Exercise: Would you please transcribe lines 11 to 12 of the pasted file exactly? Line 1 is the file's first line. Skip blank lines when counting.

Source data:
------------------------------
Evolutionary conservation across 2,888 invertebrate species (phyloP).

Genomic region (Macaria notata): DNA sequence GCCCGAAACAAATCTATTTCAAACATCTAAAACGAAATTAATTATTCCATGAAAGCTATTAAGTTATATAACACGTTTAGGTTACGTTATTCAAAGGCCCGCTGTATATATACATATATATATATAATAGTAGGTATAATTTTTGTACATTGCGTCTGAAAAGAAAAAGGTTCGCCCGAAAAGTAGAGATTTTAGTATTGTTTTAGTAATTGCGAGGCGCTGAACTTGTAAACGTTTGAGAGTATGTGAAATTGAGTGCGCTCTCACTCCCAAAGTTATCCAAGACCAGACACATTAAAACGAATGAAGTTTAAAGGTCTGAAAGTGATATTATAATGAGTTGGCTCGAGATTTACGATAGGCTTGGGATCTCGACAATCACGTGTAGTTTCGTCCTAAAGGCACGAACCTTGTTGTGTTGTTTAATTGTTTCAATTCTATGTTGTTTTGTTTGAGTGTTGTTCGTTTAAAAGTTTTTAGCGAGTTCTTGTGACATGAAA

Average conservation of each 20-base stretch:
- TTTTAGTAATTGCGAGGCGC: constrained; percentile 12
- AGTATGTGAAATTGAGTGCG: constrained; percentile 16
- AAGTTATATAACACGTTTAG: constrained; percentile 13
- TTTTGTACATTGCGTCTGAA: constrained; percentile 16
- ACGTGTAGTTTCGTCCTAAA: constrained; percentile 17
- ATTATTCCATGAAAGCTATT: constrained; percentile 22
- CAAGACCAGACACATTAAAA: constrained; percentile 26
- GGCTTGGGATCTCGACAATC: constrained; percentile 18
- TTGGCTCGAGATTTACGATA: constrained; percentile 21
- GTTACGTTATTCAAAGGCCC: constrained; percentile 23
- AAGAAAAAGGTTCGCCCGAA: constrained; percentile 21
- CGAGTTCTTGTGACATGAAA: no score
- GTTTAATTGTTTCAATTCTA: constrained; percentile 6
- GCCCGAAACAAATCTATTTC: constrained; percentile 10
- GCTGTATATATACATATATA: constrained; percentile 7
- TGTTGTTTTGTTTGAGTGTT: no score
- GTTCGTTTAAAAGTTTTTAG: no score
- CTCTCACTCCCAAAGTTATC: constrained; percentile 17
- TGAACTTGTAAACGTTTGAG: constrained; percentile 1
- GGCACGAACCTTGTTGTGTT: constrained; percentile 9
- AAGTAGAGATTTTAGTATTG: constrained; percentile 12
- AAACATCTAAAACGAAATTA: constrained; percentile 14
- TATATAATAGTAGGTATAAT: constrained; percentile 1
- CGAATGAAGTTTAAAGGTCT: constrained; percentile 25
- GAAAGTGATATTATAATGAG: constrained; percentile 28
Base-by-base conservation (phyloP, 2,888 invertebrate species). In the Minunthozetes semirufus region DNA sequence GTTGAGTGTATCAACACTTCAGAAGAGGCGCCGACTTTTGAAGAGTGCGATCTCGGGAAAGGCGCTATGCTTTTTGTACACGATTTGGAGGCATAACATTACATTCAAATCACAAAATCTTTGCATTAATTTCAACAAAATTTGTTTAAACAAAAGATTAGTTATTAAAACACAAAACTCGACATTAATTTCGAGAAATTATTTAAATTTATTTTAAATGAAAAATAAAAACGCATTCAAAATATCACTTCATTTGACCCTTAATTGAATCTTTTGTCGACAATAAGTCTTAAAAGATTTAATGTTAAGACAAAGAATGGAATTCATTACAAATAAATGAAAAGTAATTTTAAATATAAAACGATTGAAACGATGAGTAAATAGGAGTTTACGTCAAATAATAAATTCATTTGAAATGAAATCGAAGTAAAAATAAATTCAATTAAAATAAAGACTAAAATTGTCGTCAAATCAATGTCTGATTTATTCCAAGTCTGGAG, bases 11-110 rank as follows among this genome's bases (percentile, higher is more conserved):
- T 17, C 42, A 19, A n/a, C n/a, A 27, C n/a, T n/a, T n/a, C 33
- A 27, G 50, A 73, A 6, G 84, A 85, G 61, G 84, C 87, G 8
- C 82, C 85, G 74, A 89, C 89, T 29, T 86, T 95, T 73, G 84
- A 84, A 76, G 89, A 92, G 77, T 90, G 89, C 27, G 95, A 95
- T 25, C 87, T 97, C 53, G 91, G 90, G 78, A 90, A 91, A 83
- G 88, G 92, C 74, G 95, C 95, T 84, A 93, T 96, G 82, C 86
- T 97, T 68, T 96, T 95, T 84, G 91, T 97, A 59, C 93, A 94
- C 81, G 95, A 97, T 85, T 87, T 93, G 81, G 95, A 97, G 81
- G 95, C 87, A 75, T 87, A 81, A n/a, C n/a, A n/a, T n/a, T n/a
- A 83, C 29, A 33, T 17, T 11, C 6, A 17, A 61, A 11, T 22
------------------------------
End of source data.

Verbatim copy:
- GGCTTGGGATCTCGACAATC: constrained; percentile 18
- TTGGCTCGAGATTTACGATA: constrained; percentile 21